Bone in Ribeye


Our flavourful rib eye will make you sit down, chomp down and take notice. Of this we have nodoubt. Whilst some people swear by a champion Porterhouse or a T-bone, others are die-hard New York Strip fans. And still others won’t touch anything but filet mignon. To our taste, the ultimate steak is our bold bone-in rib eye. The rib eye is the fattiest of the high-end steaks, which means it has the most exotic flavor. It also means that it needs to be handled differently than a porterhouse, T-bone, strip, or filet. The rib eye comes from ribs six through twelve on the steer. That is between the loin and the shoulder. If you get more than one bone in your rib eye, we now call it a rib roast, those showstoppers that cook for hours and hours and leave the host sweating bullets (no pun intended). Now here’s the rub. If you get a solitary bone, this makes it a rib eye. It’s called a Delmonico when boneless, a Scotch filet in Australia and New Zealand, or a cowboy steak when the rib bone is extra long and “Frenched” (cutaway to expose the bone). It’s nice to eat a good hunk of beef but you want a light dessert, too. Arthur Fiedler, conductor Boston Pops orchestra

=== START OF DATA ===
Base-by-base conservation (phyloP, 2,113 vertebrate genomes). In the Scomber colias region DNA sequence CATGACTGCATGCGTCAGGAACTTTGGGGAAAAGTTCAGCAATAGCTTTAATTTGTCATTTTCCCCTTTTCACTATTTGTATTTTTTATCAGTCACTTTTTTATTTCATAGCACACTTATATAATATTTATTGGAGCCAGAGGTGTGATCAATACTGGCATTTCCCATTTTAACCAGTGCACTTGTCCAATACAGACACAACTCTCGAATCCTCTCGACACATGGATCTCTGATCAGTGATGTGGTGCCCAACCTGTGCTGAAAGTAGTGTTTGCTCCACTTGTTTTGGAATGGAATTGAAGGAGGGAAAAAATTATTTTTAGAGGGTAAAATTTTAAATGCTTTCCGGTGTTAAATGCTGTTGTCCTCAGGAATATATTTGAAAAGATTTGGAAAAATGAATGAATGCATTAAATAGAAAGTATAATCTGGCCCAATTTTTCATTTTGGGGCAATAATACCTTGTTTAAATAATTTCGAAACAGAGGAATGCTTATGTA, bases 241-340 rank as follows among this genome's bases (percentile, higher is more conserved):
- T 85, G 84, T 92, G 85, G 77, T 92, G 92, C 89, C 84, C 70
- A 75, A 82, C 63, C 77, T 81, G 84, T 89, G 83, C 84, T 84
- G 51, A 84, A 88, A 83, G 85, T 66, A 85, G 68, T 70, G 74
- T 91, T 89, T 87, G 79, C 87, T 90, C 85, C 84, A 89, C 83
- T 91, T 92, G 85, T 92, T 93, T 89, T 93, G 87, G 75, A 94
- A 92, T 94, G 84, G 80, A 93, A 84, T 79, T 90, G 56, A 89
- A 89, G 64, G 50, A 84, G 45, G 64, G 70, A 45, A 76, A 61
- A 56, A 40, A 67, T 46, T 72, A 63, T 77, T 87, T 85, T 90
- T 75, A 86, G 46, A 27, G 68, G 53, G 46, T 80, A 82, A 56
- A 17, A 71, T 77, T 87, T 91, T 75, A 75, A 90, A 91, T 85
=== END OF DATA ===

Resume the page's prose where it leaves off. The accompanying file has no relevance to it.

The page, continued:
Also sold as

Beauty Steak, Market Stek, Delmonico Steak, Spencer Steak, Scotch Filet, Entrecôte.

How Long Was It Aged:

A minimum of 50 days



As prime rib is a slice of standing rib roast, preparation normally includes rubbing the outside of the roast with salt + seasonings, then slow-roasting with dry heat. Grilling is also an option.


Additional information

Weight 1 kg

500g x 2